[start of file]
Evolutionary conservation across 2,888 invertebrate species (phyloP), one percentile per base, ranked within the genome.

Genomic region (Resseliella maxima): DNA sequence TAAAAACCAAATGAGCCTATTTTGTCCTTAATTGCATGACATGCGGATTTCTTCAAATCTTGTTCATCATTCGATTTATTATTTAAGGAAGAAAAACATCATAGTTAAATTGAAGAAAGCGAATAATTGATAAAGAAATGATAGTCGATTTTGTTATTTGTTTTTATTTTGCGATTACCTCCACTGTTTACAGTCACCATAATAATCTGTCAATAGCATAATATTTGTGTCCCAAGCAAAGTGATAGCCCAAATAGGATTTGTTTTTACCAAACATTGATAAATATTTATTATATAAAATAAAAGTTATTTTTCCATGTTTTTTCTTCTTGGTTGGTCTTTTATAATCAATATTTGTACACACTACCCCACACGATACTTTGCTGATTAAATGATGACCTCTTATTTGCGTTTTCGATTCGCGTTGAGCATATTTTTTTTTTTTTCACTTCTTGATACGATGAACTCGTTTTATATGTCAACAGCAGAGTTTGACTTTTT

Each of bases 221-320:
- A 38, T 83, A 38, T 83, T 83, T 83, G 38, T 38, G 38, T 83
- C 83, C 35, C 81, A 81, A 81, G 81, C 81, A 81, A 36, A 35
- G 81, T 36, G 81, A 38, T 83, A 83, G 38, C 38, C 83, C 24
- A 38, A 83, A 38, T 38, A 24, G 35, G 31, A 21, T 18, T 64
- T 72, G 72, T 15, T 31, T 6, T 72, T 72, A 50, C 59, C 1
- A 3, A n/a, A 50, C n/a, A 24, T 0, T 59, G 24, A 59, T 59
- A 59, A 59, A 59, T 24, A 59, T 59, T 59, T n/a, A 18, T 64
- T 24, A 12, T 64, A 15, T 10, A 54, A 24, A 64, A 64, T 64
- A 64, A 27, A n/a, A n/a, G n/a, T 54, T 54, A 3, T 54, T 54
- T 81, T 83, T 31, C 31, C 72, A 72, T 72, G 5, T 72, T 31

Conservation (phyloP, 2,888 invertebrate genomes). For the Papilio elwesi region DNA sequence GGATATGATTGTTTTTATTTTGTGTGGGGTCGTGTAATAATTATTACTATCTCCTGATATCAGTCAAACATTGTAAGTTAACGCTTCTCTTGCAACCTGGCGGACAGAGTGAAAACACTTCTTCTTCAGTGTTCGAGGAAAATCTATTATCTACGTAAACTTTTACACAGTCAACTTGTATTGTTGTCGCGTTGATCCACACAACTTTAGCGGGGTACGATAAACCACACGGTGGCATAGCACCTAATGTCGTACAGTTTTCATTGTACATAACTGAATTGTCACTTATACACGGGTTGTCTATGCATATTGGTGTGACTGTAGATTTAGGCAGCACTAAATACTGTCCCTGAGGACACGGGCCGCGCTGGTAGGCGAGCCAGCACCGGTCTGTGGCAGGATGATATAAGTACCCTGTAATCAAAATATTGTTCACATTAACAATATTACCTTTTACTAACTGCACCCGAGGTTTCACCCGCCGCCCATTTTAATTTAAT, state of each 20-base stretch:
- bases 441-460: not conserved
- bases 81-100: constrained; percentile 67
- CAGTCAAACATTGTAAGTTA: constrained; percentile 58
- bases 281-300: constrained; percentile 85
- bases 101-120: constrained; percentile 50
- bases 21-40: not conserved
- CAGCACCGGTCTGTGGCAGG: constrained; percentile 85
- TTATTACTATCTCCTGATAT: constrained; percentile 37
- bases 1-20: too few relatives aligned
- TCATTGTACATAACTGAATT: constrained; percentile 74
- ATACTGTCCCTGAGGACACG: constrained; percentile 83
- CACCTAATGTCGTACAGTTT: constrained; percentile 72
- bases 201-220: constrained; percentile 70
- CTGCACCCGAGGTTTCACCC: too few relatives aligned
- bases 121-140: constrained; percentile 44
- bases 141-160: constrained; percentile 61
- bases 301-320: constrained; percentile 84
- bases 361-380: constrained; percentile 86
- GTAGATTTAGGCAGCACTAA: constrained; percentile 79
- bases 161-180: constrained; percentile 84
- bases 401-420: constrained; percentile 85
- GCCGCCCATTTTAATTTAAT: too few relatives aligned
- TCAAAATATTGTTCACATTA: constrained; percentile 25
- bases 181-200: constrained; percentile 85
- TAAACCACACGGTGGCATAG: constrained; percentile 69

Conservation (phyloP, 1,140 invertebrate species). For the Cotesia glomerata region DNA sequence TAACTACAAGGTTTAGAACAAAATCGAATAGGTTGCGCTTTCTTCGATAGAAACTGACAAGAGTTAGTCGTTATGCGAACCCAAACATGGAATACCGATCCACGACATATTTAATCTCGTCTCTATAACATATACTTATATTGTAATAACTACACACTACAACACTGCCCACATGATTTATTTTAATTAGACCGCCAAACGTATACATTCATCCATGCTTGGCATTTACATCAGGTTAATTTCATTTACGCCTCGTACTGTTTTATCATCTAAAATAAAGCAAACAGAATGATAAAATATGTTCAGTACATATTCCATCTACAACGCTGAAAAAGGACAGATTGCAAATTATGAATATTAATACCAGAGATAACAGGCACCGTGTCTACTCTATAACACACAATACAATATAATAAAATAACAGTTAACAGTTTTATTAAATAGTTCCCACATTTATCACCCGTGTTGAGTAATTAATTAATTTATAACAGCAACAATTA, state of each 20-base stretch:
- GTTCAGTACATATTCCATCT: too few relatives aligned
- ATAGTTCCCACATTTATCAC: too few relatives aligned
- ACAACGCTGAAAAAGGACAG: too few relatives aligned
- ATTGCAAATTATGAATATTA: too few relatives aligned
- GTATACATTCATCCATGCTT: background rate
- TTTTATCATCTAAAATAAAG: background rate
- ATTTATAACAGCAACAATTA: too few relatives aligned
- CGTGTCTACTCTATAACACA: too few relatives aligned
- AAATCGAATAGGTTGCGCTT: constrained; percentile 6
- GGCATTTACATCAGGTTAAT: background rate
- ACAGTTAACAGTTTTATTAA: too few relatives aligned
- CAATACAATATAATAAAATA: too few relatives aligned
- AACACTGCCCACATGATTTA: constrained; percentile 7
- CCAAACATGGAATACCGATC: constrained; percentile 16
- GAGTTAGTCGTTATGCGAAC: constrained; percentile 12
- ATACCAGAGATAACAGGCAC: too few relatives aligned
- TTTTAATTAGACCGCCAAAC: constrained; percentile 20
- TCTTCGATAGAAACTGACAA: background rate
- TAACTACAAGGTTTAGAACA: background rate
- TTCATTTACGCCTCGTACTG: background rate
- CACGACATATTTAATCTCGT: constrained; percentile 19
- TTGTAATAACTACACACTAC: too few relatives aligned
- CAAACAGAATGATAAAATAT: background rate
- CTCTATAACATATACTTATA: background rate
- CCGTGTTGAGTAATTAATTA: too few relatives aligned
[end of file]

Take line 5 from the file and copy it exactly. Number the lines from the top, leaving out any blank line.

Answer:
- C 83, C 35, C 81, A 81, A 81, G 81, C 81, A 81, A 36, A 35